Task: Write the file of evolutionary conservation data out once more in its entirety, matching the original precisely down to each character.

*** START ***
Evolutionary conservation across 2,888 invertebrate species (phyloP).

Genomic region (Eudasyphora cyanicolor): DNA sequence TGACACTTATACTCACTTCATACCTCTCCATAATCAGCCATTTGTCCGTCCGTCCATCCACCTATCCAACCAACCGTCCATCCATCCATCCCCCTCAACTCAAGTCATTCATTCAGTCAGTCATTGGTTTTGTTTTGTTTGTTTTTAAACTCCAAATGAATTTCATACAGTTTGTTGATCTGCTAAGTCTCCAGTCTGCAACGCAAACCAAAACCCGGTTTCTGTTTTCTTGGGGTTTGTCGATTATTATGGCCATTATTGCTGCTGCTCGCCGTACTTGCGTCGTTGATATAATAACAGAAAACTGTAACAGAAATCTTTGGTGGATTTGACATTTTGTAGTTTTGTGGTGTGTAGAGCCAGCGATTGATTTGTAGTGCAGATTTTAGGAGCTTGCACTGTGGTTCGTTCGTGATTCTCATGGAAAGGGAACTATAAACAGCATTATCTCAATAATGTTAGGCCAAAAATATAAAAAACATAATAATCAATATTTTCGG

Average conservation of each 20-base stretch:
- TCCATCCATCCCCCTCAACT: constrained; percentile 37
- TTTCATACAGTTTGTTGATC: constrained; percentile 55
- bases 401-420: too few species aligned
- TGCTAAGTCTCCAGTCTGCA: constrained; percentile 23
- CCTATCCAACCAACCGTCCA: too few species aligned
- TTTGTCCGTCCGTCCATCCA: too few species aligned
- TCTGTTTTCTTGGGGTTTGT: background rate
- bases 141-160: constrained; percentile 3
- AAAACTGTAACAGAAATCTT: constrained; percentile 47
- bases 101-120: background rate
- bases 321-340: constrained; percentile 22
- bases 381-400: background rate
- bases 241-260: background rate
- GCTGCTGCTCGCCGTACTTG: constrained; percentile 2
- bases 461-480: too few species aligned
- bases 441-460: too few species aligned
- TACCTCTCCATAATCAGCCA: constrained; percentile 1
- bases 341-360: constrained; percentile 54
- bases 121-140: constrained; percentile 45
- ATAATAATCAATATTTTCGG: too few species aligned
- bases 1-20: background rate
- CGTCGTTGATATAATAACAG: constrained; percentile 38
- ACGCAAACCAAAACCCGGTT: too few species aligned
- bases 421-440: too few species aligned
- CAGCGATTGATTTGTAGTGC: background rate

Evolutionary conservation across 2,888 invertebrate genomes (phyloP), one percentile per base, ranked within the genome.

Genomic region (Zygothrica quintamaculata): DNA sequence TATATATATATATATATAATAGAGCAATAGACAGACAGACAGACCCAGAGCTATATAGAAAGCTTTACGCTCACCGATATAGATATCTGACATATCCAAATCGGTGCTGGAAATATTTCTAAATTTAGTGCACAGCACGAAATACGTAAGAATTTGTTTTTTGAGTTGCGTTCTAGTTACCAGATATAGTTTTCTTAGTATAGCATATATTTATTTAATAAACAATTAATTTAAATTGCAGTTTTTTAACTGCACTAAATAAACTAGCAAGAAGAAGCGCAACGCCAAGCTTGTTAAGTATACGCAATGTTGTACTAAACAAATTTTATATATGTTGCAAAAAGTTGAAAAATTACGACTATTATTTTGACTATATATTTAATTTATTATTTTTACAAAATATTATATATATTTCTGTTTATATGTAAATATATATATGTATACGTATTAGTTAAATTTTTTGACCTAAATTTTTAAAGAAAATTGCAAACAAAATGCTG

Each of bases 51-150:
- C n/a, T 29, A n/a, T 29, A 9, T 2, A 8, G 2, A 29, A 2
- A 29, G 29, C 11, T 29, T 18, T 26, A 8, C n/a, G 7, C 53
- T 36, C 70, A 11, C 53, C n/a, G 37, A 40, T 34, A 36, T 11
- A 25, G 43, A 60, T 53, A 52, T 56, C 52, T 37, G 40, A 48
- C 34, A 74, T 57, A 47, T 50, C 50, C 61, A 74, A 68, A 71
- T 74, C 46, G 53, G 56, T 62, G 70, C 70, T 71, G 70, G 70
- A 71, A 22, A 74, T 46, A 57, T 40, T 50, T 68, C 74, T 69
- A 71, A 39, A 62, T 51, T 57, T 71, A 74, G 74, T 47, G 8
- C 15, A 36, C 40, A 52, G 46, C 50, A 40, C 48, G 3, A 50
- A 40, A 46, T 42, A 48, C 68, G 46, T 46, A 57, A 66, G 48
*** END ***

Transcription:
Evolutionary conservation across 2,888 invertebrate species (phyloP).

Genomic region (Eudasyphora cyanicolor): DNA sequence TGACACTTATACTCACTTCATACCTCTCCATAATCAGCCATTTGTCCGTCCGTCCATCCACCTATCCAACCAACCGTCCATCCATCCATCCCCCTCAACTCAAGTCATTCATTCAGTCAGTCATTGGTTTTGTTTTGTTTGTTTTTAAACTCCAAATGAATTTCATACAGTTTGTTGATCTGCTAAGTCTCCAGTCTGCAACGCAAACCAAAACCCGGTTTCTGTTTTCTTGGGGTTTGTCGATTATTATGGCCATTATTGCTGCTGCTCGCCGTACTTGCGTCGTTGATATAATAACAGAAAACTGTAACAGAAATCTTTGGTGGATTTGACATTTTGTAGTTTTGTGGTGTGTAGAGCCAGCGATTGATTTGTAGTGCAGATTTTAGGAGCTTGCACTGTGGTTCGTTCGTGATTCTCATGGAAAGGGAACTATAAACAGCATTATCTCAATAATGTTAGGCCAAAAATATAAAAAACATAATAATCAATATTTTCGG

Average conservation of each 20-base stretch:
- TCCATCCATCCCCCTCAACT: constrained; percentile 37
- TTTCATACAGTTTGTTGATC: constrained; percentile 55
- bases 401-420: too few species aligned
- TGCTAAGTCTCCAGTCTGCA: constrained; percentile 23
- CCTATCCAACCAACCGTCCA: too few species aligned
- TTTGTCCGTCCGTCCATCCA: too few species aligned
- TCTGTTTTCTTGGGGTTTGT: background rate
- bases 141-160: constrained; percentile 3
- AAAACTGTAACAGAAATCTT: constrained; percentile 47
- bases 101-120: background rate
- bases 321-340: constrained; percentile 22
- bases 381-400: background rate
- bases 241-260: background rate
- GCTGCTGCTCGCCGTACTTG: constrained; percentile 2
- bases 461-480: too few species aligned
- bases 441-460: too few species aligned
- TACCTCTCCATAATCAGCCA: constrained; percentile 1
- bases 341-360: constrained; percentile 54
- bases 121-140: constrained; percentile 45
- ATAATAATCAATATTTTCGG: too few species aligned
- bases 1-20: background rate
- CGTCGTTGATATAATAACAG: constrained; percentile 38
- ACGCAAACCAAAACCCGGTT: too few species aligned
- bases 421-440: too few species aligned
- CAGCGATTGATTTGTAGTGC: background rate

Evolutionary conservation across 2,888 invertebrate genomes (phyloP), one percentile per base, ranked within the genome.

Genomic region (Zygothrica quintamaculata): DNA sequence TATATATATATATATATAATAGAGCAATAGACAGACAGACAGACCCAGAGCTATATAGAAAGCTTTACGCTCACCGATATAGATATCTGACATATCCAAATCGGTGCTGGAAATATTTCTAAATTTAGTGCACAGCACGAAATACGTAAGAATTTGTTTTTTGAGTTGCGTTCTAGTTACCAGATATAGTTTTCTTAGTATAGCATATATTTATTTAATAAACAATTAATTTAAATTGCAGTTTTTTAACTGCACTAAATAAACTAGCAAGAAGAAGCGCAACGCCAAGCTTGTTAAGTATACGCAATGTTGTACTAAACAAATTTTATATATGTTGCAAAAAGTTGAAAAATTACGACTATTATTTTGACTATATATTTAATTTATTATTTTTACAAAATATTATATATATTTCTGTTTATATGTAAATATATATATGTATACGTATTAGTTAAATTTTTTGACCTAAATTTTTAAAGAAAATTGCAAACAAAATGCTG

Each of bases 51-150:
- C n/a, T 29, A n/a, T 29, A 9, T 2, A 8, G 2, A 29, A 2
- A 29, G 29, C 11, T 29, T 18, T 26, A 8, C n/a, G 7, C 53
- T 36, C 70, A 11, C 53, C n/a, G 37, A 40, T 34, A 36, T 11
- A 25, G 43, A 60, T 53, A 52, T 56, C 52, T 37, G 40, A 48
- C 34, A 74, T 57, A 47, T 50, C 50, C 61, A 74, A 68, A 71
- T 74, C 46, G 53, G 56, T 62, G 70, C 70, T 71, G 70, G 70
- A 71, A 22, A 74, T 46, A 57, T 40, T 50, T 68, C 74, T 69
- A 71, A 39, A 62, T 51, T 57, T 71, A 74, G 74, T 47, G 8
- C 15, A 36, C 40, A 52, G 46, C 50, A 40, C 48, G 3, A 50
- A 40, A 46, T 42, A 48, C 68, G 46, T 46, A 57, A 66, G 48